Planning and Conducting an Investigation - Practical Training from Vista
workplace investigations

Planning and Conducting an Investigation

Overview – Planning and Conducting an Investigation

A one-day practical, participative workshop designed to develop your managers’ skills by using easy-to-use, relatable techniques to plan and conduct a workplace investigation.  We will follow a case study to demonstrate the practical effect of the techniques we explore.

Learning objectives

By attending the training, your managers will be able to:

  • Describe their role as investigator and what their report is designed to deliver according to the legal framework (the law of unfair dismissal and the ACAS Code of Practice).
  • Identify clearly the remit for an investigation and plan an investigation according to a technique.
  • Prepare questions and conduct a meeting with a witness, probing to the extent needed in order to fulfil their remit.
  • Construct an investigation report, describing the evidence gathered, the conclusions they have reached and recommendations in line with what is required by the legal framework.

See what a recent delegate had to say…

Course Overview
Introductions and WelcomeThe objectives for the session
What are we aiming to achieve with our investigation?The legal framework for an investigation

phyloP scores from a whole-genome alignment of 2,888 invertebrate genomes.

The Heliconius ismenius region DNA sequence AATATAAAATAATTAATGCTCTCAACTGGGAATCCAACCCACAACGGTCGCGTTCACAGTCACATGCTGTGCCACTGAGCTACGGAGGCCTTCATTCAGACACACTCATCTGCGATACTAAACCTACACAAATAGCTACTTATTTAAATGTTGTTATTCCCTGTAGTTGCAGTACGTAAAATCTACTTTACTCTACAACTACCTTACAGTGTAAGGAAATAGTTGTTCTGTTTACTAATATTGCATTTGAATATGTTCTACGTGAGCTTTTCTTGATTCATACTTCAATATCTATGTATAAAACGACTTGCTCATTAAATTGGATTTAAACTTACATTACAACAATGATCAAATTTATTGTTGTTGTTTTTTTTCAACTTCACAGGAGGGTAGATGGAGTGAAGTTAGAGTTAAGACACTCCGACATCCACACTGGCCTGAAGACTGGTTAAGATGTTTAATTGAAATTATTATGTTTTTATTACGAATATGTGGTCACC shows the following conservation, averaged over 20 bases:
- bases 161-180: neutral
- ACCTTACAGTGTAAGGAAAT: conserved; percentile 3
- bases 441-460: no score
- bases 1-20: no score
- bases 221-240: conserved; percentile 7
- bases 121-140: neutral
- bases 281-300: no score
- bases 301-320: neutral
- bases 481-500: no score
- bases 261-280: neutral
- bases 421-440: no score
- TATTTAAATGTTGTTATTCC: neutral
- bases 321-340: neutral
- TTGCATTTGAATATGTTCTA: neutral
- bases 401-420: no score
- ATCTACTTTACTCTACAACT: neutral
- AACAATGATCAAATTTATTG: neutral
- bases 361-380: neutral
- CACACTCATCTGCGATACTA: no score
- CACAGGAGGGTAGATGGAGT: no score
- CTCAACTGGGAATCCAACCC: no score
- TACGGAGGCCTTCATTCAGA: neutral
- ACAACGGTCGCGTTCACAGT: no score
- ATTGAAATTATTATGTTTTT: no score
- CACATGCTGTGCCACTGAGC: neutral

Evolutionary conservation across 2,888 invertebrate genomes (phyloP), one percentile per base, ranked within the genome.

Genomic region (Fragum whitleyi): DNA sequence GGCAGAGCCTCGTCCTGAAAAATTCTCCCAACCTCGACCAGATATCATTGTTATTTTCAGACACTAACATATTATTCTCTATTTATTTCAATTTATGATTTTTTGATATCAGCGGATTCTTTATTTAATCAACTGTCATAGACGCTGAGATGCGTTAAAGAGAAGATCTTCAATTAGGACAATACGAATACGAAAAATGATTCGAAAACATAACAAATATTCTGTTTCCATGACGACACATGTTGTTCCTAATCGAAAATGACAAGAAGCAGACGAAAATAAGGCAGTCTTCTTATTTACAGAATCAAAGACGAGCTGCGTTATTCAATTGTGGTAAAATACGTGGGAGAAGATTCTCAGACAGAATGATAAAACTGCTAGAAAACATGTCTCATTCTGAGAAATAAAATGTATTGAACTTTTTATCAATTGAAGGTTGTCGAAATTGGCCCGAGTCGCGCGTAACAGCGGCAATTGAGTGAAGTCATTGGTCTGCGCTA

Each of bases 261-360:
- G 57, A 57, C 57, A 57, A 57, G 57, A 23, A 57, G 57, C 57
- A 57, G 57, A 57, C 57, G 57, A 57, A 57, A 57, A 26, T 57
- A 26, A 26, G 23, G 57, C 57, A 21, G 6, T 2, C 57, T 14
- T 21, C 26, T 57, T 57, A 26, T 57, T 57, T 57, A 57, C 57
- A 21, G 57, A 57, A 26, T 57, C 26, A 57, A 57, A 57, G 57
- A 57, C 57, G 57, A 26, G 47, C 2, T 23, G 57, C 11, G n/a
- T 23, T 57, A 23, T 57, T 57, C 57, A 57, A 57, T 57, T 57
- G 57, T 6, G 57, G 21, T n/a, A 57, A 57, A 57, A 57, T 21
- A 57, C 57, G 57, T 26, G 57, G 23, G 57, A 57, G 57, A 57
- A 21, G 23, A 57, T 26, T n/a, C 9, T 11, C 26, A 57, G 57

• Your role as an investigator – separating this role from your ‘manager’ and ‘leader’ roles
• Our right to manage disciplinaries and grievances
• The legal framework for a fair dismissal using a flowchart technique
• Explore further the ACAS code of practice ‘Whats’ and ‘Hows’
Starting with the end in mind: The investigation reportIntroduction to/overview of template report – what is it looking to achieve and why?
Reaching conclusions and making recommendations – what’s the difference?
What is your remit?Case study-based exercise to establish the investigator’s remit
Knowing when to stop – the standard of proof.
Planning your investigationUsing a structure to plan your investigation
Analysis of an initial instruction to carry out an investigation using the 3-part planning structure
Investigations ‘logistics’Inviting interviewees to meet you:
In writing, or not?
How much detail do you give – setting the ‘atmosphere’ for the meeting
Who attends the meeting?
What if an employee is suspended
Constructing your interviews planIntroduction to a matrix tool
Planning your investigation meetingOverview of the ‘opening’ and ‘closing’ of an investigation interview
Setting expectations about confidentiality and follow-up meetings
The role of a companion in an investigation meeting?
Questioning techniques for investigatorsThe role of the different types of questions
Sandwich questioning technique and planning using the matrix
Managing your meetingPlanning for the unexpected!
What to do if evidence or recollections don’t not tie up? – know when to stop!
What to do with ‘I can’t remember’
Reaching and recording your conclusions in your reportConflict of evidence? How to get off the fence!
How to phrase your conclusions
What to recommend, and how to do it?
Key learning points from todayWhat’s stood out for you?
and what will you do differently?


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